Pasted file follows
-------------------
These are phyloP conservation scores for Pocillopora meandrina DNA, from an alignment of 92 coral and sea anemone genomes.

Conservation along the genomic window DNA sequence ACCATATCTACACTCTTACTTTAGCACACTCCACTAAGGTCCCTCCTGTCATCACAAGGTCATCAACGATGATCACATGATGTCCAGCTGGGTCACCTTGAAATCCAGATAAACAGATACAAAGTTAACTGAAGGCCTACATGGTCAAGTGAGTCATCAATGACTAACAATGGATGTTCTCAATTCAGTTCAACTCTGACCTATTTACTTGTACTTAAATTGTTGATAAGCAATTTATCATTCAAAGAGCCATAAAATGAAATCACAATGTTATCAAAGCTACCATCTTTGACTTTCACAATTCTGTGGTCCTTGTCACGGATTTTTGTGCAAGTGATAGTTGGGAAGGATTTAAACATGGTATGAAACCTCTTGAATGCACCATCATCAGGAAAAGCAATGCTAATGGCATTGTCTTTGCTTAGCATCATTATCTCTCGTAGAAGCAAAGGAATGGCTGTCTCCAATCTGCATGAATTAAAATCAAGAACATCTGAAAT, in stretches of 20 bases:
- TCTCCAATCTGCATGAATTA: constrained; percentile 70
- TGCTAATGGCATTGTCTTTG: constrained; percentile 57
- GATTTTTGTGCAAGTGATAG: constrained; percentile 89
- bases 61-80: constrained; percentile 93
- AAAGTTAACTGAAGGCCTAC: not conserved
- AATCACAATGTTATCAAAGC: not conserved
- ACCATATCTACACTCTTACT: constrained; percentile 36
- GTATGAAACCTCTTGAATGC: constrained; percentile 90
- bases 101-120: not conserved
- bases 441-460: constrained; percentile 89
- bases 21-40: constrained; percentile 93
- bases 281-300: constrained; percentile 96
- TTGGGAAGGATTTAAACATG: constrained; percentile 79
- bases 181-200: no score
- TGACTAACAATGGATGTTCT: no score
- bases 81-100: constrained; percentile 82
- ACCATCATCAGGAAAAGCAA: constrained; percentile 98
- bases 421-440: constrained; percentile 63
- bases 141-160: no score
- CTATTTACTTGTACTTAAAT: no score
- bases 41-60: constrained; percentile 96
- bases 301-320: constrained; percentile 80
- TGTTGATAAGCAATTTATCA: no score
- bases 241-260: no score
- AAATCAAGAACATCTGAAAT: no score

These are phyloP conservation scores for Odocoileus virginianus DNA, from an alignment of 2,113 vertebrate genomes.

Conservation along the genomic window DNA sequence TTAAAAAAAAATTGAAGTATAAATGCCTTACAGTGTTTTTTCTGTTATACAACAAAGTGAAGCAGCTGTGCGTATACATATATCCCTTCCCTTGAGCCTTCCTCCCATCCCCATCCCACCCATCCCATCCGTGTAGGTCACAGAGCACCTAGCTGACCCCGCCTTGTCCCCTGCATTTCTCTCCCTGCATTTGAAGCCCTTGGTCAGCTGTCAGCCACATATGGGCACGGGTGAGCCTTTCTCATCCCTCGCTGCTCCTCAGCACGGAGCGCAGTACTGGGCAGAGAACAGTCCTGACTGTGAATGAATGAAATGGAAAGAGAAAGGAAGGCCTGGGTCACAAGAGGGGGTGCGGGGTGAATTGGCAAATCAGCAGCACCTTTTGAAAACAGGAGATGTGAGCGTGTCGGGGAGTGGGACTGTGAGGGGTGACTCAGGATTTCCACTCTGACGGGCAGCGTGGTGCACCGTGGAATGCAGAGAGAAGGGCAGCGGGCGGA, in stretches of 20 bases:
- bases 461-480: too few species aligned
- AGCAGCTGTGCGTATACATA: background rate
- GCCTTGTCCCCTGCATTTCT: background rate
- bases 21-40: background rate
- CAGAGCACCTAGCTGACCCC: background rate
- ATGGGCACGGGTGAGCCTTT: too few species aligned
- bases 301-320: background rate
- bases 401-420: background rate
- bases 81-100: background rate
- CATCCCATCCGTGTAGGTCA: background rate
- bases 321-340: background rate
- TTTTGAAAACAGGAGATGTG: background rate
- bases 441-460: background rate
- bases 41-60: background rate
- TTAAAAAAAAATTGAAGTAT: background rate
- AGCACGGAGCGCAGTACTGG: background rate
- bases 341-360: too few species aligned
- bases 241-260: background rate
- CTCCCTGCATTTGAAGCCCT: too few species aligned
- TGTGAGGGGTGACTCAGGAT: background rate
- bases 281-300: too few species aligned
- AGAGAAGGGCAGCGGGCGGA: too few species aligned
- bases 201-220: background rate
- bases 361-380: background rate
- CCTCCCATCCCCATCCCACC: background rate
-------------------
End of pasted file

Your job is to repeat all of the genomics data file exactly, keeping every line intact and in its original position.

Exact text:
These are phyloP conservation scores for Pocillopora meandrina DNA, from an alignment of 92 coral and sea anemone genomes.

Conservation along the genomic window DNA sequence ACCATATCTACACTCTTACTTTAGCACACTCCACTAAGGTCCCTCCTGTCATCACAAGGTCATCAACGATGATCACATGATGTCCAGCTGGGTCACCTTGAAATCCAGATAAACAGATACAAAGTTAACTGAAGGCCTACATGGTCAAGTGAGTCATCAATGACTAACAATGGATGTTCTCAATTCAGTTCAACTCTGACCTATTTACTTGTACTTAAATTGTTGATAAGCAATTTATCATTCAAAGAGCCATAAAATGAAATCACAATGTTATCAAAGCTACCATCTTTGACTTTCACAATTCTGTGGTCCTTGTCACGGATTTTTGTGCAAGTGATAGTTGGGAAGGATTTAAACATGGTATGAAACCTCTTGAATGCACCATCATCAGGAAAAGCAATGCTAATGGCATTGTCTTTGCTTAGCATCATTATCTCTCGTAGAAGCAAAGGAATGGCTGTCTCCAATCTGCATGAATTAAAATCAAGAACATCTGAAAT, in stretches of 20 bases:
- TCTCCAATCTGCATGAATTA: constrained; percentile 70
- TGCTAATGGCATTGTCTTTG: constrained; percentile 57
- GATTTTTGTGCAAGTGATAG: constrained; percentile 89
- bases 61-80: constrained; percentile 93
- AAAGTTAACTGAAGGCCTAC: not conserved
- AATCACAATGTTATCAAAGC: not conserved
- ACCATATCTACACTCTTACT: constrained; percentile 36
- GTATGAAACCTCTTGAATGC: constrained; percentile 90
- bases 101-120: not conserved
- bases 441-460: constrained; percentile 89
- bases 21-40: constrained; percentile 93
- bases 281-300: constrained; percentile 96
- TTGGGAAGGATTTAAACATG: constrained; percentile 79
- bases 181-200: no score
- TGACTAACAATGGATGTTCT: no score
- bases 81-100: constrained; percentile 82
- ACCATCATCAGGAAAAGCAA: constrained; percentile 98
- bases 421-440: constrained; percentile 63
- bases 141-160: no score
- CTATTTACTTGTACTTAAAT: no score
- bases 41-60: constrained; percentile 96
- bases 301-320: constrained; percentile 80
- TGTTGATAAGCAATTTATCA: no score
- bases 241-260: no score
- AAATCAAGAACATCTGAAAT: no score

These are phyloP conservation scores for Odocoileus virginianus DNA, from an alignment of 2,113 vertebrate genomes.

Conservation along the genomic window DNA sequence TTAAAAAAAAATTGAAGTATAAATGCCTTACAGTGTTTTTTCTGTTATACAACAAAGTGAAGCAGCTGTGCGTATACATATATCCCTTCCCTTGAGCCTTCCTCCCATCCCCATCCCACCCATCCCATCCGTGTAGGTCACAGAGCACCTAGCTGACCCCGCCTTGTCCCCTGCATTTCTCTCCCTGCATTTGAAGCCCTTGGTCAGCTGTCAGCCACATATGGGCACGGGTGAGCCTTTCTCATCCCTCGCTGCTCCTCAGCACGGAGCGCAGTACTGGGCAGAGAACAGTCCTGACTGTGAATGAATGAAATGGAAAGAGAAAGGAAGGCCTGGGTCACAAGAGGGGGTGCGGGGTGAATTGGCAAATCAGCAGCACCTTTTGAAAACAGGAGATGTGAGCGTGTCGGGGAGTGGGACTGTGAGGGGTGACTCAGGATTTCCACTCTGACGGGCAGCGTGGTGCACCGTGGAATGCAGAGAGAAGGGCAGCGGGCGGA, in stretches of 20 bases:
- bases 461-480: too few species aligned
- AGCAGCTGTGCGTATACATA: background rate
- GCCTTGTCCCCTGCATTTCT: background rate
- bases 21-40: background rate
- CAGAGCACCTAGCTGACCCC: background rate
- ATGGGCACGGGTGAGCCTTT: too few species aligned
- bases 301-320: background rate
- bases 401-420: background rate
- bases 81-100: background rate
- CATCCCATCCGTGTAGGTCA: background rate
- bases 321-340: background rate
- TTTTGAAAACAGGAGATGTG: background rate
- bases 441-460: background rate
- bases 41-60: background rate
- TTAAAAAAAAATTGAAGTAT: background rate
- AGCACGGAGCGCAGTACTGG: background rate
- bases 341-360: too few species aligned
- bases 241-260: background rate
- CTCCCTGCATTTGAAGCCCT: too few species aligned
- TGTGAGGGGTGACTCAGGAT: background rate
- bases 281-300: too few species aligned
- AGAGAAGGGCAGCGGGCGGA: too few species aligned
- bases 201-220: background rate
- bases 361-380: background rate
- CCTCCCATCCCCATCCCACC: background rate